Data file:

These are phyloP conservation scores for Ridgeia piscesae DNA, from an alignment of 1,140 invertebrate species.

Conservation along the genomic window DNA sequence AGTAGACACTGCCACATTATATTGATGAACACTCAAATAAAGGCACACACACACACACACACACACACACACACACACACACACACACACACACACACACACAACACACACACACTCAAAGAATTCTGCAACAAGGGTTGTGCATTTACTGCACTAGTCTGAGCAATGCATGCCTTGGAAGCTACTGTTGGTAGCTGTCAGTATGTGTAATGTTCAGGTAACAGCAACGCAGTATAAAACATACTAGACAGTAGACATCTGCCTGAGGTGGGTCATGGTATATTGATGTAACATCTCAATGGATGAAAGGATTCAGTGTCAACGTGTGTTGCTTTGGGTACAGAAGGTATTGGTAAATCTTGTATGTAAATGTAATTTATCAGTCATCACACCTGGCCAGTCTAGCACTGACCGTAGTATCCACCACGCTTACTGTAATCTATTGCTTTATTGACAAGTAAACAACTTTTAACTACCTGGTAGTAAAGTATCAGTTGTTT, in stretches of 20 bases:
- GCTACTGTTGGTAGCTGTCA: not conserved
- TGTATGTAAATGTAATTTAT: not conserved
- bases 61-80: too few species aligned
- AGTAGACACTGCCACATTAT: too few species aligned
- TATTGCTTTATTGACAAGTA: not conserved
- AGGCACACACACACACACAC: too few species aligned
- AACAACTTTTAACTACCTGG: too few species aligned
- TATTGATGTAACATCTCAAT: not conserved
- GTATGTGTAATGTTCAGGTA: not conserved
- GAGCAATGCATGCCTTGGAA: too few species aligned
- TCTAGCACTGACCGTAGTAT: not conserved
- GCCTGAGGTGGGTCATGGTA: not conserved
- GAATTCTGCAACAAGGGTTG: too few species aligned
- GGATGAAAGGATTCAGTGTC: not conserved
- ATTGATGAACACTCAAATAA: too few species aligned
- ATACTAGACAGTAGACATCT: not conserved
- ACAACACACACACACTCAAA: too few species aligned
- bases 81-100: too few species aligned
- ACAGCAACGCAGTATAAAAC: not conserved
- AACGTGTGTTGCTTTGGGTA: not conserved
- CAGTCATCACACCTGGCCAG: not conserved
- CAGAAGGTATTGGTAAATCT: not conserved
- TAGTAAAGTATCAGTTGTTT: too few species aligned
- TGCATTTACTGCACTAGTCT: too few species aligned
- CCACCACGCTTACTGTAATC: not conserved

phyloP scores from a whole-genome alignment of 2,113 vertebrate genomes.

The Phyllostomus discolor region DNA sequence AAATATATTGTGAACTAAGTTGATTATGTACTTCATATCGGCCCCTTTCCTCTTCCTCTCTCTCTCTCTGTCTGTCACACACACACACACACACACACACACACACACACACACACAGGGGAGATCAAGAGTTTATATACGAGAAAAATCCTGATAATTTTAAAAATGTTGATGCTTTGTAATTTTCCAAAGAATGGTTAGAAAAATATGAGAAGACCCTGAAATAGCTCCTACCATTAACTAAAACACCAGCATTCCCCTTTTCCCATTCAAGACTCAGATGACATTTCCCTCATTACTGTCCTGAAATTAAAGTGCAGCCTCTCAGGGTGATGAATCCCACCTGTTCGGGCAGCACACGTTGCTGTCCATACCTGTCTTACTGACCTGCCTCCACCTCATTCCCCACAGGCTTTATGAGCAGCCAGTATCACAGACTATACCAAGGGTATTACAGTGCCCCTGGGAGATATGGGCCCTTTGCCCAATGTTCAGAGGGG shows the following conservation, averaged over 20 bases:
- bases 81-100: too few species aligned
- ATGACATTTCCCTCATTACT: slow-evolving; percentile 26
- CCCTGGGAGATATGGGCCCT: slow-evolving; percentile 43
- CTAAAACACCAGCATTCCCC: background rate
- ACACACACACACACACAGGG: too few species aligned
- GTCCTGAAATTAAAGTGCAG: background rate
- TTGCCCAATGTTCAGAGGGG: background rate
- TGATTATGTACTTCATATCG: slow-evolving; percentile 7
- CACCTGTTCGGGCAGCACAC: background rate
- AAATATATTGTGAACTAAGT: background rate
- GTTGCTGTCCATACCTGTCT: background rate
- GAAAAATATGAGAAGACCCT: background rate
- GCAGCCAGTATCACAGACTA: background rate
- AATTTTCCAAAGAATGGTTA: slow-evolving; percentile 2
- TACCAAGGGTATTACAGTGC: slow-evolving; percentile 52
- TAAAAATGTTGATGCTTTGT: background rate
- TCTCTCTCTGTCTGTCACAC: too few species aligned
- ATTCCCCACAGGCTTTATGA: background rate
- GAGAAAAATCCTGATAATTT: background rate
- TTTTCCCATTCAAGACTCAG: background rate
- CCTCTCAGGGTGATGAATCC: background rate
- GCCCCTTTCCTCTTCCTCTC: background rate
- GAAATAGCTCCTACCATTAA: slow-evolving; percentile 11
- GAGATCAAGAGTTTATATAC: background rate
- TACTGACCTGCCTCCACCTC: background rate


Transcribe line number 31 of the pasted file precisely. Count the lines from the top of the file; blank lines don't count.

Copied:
- ATGACATTTCCCTCATTACT: slow-evolving; percentile 26